Postpartum depression (PPD) is a DSM-IV defined mental health disorder estimated to affect 13-16% of new mothers (Robertson, Grace, Wallington, & Stewart, 2004). Research finds that prevalence rates of PPD are higher among low-income women than among middle- or high- income women (Rich-Edwards et al., 2006), and that low-income mothers are less likely than their middle-class counterparts to seek or receive mental health treatment in the postpartum period (O'Hara & Swain, 1996; Song, Sands, & Wong, 2004). Existing literature has long related PPD symptoms to a compromised maternal identity and, more specifically, to women's inability to achieve a sense of maternal competency (Rubin, 1984). Beck's (2002) meta-synthesis of 18 qualitative studies finds that women with PPD often self-define as “bad mothers”. However, the bulk of this research has been conducted with white and middle-class women and the experiences of low-income women of color are not well documented. In response, this grounded theory study sought to understand the meaning and experience maternal identity for low-income ethnic minority mothers experiencing PPD.
The authors used a constructivist grounded theory design (Charmaz, 2006). A purposive sample of 19 low-income mothers was recruited from four Women, Infant, and Children (WIC) federal nutrition program sites located in two major urban areas. Mothers who indicated an interest in the study were screened according to several eligibility criteria, including self-report of past year PPD symptoms as measured by an adapted version of the Edinburgh Postnatal Depression Scale (Cox, Holden, & Sagovsky, 1987). Data collection consisted of one-time, open-ended qualitative interviews and a brief demographic questionnaire. We discontinued recruitment when we reached a point of theoretical saturation. Data analysis followed the constant comparative method associated with grounded theory (Strauss & Corbin, 1998). Strategies to ensure rigor included peer debriefing, audit trails, and the use of more than one coder.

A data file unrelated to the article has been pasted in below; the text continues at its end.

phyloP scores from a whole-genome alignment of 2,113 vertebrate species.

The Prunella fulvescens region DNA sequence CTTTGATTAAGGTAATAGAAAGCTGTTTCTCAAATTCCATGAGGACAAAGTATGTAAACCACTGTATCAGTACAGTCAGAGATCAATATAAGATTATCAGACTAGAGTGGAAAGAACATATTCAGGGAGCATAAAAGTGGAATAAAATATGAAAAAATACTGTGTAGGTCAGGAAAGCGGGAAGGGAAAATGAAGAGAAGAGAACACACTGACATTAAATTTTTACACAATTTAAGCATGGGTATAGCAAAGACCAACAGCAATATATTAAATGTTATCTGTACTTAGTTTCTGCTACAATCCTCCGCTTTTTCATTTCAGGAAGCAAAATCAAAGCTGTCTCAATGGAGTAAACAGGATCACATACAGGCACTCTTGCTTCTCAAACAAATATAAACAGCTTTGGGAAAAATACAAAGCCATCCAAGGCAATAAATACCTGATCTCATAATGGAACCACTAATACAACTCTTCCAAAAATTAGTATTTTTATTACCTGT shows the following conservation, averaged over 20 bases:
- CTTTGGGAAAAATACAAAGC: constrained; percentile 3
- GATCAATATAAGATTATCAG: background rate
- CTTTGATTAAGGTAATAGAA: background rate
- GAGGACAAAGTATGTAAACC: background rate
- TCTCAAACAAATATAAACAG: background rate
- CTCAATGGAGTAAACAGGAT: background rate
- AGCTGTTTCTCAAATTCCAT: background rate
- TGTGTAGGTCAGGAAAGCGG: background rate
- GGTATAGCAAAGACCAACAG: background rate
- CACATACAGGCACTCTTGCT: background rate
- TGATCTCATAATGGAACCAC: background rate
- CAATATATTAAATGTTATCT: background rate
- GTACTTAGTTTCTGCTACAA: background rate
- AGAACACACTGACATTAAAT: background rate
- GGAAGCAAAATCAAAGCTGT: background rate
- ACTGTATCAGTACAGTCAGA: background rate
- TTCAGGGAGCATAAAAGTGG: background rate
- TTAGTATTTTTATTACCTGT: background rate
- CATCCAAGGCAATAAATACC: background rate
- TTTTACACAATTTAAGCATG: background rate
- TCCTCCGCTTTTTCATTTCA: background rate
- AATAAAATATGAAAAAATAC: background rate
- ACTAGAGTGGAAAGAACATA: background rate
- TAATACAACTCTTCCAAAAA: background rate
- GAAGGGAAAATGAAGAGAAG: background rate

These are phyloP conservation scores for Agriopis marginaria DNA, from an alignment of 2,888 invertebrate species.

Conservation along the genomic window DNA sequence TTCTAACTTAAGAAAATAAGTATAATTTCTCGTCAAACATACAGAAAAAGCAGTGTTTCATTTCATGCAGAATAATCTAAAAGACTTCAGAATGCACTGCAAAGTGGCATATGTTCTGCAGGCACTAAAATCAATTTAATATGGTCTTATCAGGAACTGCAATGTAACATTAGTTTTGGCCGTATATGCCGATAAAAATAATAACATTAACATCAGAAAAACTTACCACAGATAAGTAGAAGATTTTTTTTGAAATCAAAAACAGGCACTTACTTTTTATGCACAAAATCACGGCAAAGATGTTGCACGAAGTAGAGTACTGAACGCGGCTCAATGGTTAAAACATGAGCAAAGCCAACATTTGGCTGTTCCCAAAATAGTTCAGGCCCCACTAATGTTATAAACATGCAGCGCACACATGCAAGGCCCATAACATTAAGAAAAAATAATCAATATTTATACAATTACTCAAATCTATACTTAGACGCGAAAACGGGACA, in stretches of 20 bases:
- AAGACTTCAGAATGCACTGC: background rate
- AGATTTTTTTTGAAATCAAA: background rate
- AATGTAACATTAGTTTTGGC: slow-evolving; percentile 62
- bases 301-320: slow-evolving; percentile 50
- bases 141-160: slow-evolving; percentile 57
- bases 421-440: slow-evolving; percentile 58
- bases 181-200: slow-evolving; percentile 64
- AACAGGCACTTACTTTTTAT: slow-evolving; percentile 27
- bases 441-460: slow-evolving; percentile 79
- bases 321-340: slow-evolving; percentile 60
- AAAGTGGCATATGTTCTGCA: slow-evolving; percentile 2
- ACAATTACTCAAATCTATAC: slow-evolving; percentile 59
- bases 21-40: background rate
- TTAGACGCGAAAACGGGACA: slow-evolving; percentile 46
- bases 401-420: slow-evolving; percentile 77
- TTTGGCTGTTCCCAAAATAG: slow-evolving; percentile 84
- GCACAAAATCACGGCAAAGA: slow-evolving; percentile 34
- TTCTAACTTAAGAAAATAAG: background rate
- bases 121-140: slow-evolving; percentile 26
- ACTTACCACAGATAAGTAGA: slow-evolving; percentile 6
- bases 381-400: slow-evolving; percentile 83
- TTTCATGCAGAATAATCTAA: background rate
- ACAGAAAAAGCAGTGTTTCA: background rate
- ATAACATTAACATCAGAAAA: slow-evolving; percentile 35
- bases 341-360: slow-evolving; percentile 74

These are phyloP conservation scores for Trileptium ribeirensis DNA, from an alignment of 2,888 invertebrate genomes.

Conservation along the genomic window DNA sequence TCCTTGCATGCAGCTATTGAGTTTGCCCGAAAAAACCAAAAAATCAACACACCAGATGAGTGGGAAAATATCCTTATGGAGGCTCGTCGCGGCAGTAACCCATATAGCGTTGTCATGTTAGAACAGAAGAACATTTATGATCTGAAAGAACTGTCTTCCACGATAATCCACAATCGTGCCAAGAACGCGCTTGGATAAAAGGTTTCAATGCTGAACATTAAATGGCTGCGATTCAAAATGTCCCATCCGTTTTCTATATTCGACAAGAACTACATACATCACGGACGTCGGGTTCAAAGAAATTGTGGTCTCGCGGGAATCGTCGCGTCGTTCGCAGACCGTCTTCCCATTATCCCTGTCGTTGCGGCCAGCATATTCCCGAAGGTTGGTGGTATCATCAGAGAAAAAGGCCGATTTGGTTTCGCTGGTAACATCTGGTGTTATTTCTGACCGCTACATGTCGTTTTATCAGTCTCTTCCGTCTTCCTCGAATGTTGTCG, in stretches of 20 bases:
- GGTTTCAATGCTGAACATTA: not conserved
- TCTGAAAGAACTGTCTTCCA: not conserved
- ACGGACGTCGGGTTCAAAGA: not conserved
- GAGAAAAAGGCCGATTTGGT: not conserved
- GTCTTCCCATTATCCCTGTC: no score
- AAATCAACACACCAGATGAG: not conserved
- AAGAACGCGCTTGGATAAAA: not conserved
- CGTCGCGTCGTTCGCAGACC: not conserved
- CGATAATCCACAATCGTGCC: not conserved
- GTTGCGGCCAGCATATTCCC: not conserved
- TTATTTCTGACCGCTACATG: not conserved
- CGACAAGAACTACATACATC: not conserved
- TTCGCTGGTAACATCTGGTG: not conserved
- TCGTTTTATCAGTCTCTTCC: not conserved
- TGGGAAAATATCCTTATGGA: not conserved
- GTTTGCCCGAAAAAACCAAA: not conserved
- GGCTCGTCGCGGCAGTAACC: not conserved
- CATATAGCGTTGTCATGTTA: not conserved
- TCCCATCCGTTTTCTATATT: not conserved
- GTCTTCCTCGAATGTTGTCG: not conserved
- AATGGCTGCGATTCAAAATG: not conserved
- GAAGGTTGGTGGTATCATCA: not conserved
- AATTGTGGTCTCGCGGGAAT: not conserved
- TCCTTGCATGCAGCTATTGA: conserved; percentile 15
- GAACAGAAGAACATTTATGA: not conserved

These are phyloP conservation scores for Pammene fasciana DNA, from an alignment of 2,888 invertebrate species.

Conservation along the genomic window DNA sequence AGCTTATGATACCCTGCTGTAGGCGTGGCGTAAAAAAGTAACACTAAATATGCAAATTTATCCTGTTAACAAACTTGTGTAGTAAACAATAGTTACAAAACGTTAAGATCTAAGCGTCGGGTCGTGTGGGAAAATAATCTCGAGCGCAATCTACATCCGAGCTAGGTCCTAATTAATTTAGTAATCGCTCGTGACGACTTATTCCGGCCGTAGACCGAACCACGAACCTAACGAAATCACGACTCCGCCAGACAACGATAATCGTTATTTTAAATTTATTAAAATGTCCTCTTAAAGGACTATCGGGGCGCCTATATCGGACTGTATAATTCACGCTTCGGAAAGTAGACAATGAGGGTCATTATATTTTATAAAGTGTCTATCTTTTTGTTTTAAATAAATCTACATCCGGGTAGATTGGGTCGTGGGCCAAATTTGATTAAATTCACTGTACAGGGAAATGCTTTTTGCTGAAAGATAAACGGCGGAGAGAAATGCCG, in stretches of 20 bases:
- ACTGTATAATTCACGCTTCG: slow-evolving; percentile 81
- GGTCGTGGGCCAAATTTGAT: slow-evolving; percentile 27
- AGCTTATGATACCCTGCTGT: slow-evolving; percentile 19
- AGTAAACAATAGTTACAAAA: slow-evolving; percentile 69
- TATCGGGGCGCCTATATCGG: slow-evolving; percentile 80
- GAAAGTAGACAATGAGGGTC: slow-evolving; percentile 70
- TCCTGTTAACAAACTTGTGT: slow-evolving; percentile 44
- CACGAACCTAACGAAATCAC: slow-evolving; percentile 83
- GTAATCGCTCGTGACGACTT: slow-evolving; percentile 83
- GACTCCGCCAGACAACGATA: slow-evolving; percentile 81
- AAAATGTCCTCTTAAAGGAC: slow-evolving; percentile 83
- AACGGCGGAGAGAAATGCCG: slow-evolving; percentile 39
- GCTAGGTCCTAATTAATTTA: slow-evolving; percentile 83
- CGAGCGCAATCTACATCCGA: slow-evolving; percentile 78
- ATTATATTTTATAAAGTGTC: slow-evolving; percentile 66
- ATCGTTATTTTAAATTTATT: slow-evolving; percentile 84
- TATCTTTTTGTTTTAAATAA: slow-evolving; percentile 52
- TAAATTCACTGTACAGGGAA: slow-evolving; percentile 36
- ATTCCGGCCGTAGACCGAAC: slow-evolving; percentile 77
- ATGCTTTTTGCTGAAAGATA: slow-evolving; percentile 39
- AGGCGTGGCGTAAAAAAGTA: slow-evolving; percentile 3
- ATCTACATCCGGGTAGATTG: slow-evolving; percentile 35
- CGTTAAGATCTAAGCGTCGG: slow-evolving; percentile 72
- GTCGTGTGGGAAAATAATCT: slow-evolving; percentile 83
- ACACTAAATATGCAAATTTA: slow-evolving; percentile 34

Analysis revealed that mothers selectively adopted and reworked elements of dominant discourses on motherhood and poverty in constructing their maternal identities. Mothers experienced their depressive symptoms, poverty, and their ability to parent under these circumstances as evidence of a failed maternal self, but also drew on moral discourses of maternal self-sacrifice, engagement with their children, and pleasure in mothering to construct a positive sense of self. To negotiate these conflicting versions of the self, mothers appraised their own maternal identities in relation to stigmatized “others” and framed their depression as a foreign entity, one that stood outside of a core, authentic sense of self.
This study adds to prior investigations of PPD by focusing the investigation on marginalized mothers and situating their experiences of PPD in the context of maternal identity. For clinicians, the findings highlight the significance of identity struggles in relation to the experience of maternal depression. Future research should continue to investigate the experiences of this population in order to craft more culturally responsive prevention and intervention strategies for PPD.